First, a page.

You can spin this as Obama's way of countering the "perception" that he's "weak on national security," but he said those words, and he must account for them. American history is strewn with the bodies of presidents who appealed to our better natures by leading us into unsolicited wars of choice. The real audacity of hope would be if a President Obama shirks the call to higher duty.
Monday, June 16, 2008
ADDENDUM: Wow. I had no idea this even existed. Greil Marcus always surprises you.
And what about Mr. McCain?
Disaster. Who started this rumor that he was a war hero? Where does that come from, aside from himself? About his suffering in the prison war camp?
Everyone knows he was a prisoner of war in North Vietnam.
That’s what he tells us.
Why would you doubt him? He’s a graduate of Annapolis.
I know a lot of the Annapolis breed. Remember, I’m West Point, where I was born. My father went there.
So what does that have to do with the U.S. Naval Academy down in Annapolis?
The service universities keep track of each other, that’s all. They have views about each other. And they are very aware of social class and eventually money, since they usually marry it.
How, exactly, is your cousin Al Gore related to you? They keep explaining it to me, and I keep forgetting.
Saturday, June 14, 2008
Some same-sex couples say being married has made a big difference, and some say it has made no difference at all. There are devoted couples who have decided marriage is not for them, couples whose lawyers or accountants advised them against marrying, and couples in which one partner wants to marry but the other does not.
Friday, June 13, 2008
Tim Russert's reputation for "objectivity" is based upon the diligence of his staff, which actually take the trouble to sift through a politican's record for contradictions. In response the politician stammers that he was "taken out of context." Whereupon Russert DROPS THE SUBJECT. If he actually questioned their incoherent jargon, called them on their use of cliches (look to the language, Orwell always said), forced them into retreat, then he would deserve his reputation.
Wednesday, June 11, 2008
Once upon a time," sayas Plant, "all we knew about Elvis was that he sang like a motherfucker. And that was all that mattered. You know, when you gas up and you go to pay inside the gas station and you hear Elvis singing 'Surrender,' you know that the mystery of that guy, at that time, was everything. The voice and the mystery and the not knowing. And I think the great thing about anything that you hear over the waves is, you don't want to know too much, you know?"In the same issue, Rob Harvilla's review of Weezer's The Red Album, specifically "Pork And Beans," Rivers Cuomo's attempt at "Silly Love Songs," an inarticulate defense of a lucrative ethos:
Is Cuomo that inarticulate, or is he amazingly good at articulating the feelings of inarticulate teenagers in their own words? Much of this record isn't so much good as it is entertainingly mystifying: a 16-car pileup that may or may not have been staged for your benefit.If I may: a 16-car pileup looks the same to an adolescent as it does to geezers Plant's age. "Entertainingly mystifying" is a response to art with which most of us have some acquaintance, familiarly so, and hence not so mystifying in itself. Surfing YouTube and contemplating "Mystery Train" will stiffen the geezer and the adolescent's determination not to know too much.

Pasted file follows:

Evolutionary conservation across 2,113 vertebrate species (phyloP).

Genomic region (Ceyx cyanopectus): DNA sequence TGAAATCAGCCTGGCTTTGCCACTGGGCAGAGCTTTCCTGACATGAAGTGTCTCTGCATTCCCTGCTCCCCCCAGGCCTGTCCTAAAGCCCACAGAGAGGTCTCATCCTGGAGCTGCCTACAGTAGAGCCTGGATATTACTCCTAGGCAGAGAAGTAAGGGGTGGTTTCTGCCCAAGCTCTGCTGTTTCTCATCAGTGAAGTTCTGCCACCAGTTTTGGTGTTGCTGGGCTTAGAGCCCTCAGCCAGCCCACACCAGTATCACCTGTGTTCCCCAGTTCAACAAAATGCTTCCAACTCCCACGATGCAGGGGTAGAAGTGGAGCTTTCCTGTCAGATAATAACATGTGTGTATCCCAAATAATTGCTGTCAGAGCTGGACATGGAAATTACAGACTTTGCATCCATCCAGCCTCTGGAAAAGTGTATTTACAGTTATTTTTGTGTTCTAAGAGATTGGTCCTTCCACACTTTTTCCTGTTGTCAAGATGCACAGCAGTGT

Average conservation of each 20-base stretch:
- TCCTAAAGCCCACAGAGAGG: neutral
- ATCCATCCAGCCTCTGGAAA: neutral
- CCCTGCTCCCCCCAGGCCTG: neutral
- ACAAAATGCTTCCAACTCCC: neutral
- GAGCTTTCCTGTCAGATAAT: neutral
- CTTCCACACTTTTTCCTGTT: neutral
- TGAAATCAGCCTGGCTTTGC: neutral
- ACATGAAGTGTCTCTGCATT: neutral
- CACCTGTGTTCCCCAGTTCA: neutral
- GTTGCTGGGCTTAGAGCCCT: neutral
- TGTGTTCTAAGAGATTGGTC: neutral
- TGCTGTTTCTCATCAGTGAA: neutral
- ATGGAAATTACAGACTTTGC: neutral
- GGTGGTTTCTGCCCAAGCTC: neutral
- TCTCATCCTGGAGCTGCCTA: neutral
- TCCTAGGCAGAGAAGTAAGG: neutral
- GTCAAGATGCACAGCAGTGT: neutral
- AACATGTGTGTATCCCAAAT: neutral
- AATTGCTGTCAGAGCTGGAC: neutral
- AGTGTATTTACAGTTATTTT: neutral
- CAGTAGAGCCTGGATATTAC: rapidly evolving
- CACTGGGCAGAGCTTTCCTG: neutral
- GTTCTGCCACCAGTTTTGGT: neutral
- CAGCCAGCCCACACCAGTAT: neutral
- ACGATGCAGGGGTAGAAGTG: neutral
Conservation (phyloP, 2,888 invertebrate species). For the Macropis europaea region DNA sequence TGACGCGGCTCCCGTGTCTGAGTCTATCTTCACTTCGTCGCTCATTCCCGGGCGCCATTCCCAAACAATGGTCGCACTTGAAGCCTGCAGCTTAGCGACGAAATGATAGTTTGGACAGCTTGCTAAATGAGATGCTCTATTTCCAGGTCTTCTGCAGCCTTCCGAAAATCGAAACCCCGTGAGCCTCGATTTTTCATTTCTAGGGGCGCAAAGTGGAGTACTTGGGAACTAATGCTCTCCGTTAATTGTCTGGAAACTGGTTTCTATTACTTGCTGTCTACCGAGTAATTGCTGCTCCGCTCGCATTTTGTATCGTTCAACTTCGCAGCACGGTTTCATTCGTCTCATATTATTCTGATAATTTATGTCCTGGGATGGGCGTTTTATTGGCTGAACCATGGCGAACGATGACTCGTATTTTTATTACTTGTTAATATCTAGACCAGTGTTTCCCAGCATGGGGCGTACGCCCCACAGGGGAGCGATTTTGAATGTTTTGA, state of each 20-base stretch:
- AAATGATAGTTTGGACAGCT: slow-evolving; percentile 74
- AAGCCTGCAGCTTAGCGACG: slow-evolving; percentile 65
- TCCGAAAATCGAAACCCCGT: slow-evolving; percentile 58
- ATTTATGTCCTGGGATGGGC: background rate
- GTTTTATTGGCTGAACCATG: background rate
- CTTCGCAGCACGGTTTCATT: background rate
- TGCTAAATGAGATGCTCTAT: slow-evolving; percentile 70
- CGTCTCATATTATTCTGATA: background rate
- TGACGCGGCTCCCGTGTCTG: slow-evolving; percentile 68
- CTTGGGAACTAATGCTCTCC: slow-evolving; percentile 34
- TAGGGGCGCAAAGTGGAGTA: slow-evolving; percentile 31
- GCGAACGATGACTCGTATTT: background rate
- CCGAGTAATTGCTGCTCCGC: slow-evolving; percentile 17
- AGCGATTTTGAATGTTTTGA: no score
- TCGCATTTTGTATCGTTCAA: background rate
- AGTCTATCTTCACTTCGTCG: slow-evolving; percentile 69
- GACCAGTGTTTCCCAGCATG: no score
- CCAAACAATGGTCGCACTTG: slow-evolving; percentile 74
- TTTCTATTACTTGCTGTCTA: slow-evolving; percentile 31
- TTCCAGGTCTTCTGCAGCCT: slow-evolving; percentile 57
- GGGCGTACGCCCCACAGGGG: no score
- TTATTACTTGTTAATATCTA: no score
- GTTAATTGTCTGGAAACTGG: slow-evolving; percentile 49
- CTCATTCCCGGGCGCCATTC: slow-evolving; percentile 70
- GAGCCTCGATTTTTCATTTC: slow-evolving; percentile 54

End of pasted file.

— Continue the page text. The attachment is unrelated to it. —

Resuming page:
I suppose I shouldn't have been surprised at the ecstatic media lockstep praising Hillary's so-called concession speech last weekend. This is the same herd of sheep who bleated to Bush's beat and brought us the Iraq fiasco. I first heard the speech on the radio as I was driving back to Philadelphia from a family event in upstate New York. I was shocked and appalled at Hillary's inflammatory demagoguery, which was obviously intended to keep her candidacy alive through the August convention and beyond. The echo in the museum's marble entry hall gave the event an eerily retro quality, as if it were a 1930s fascist rally. Hillary's turgid, preachy rhythms were condescending and manipulative, and her climaxes were ear-splittingly strident. It was pure Evita, a cult of personality masquerading as populism. When I later saw the speech on TV, I was disgusted by how Hillary undercut her insultingly brief endorsement of Obama with a flat expression and cold, dead eyes. The only thing that got her blood racing was the blatantly stoked hysteria of her screeching worshipers.So it overdoes the horror. Fine. But it reminded me of an exchange with a former HRC supporter at the bookstore yesterday. I'm skeptical of Obama, but for the Clintons and their claque, now roaming the desert eating locusts, skepticism is for wimps.
Monday, June 9, 2008
Sunday, June 8, 2008
“List seven songs you are into right now. No matter what the genre, whether they have words, or even if they’re not any good, but they must be songs you’re really enjoying now, shaping your spring. Post these instructions in your blog along with your 7 songs. Then tag 7other people to see what they’re listening to.”So. Seven songs selected randomly from my iPod: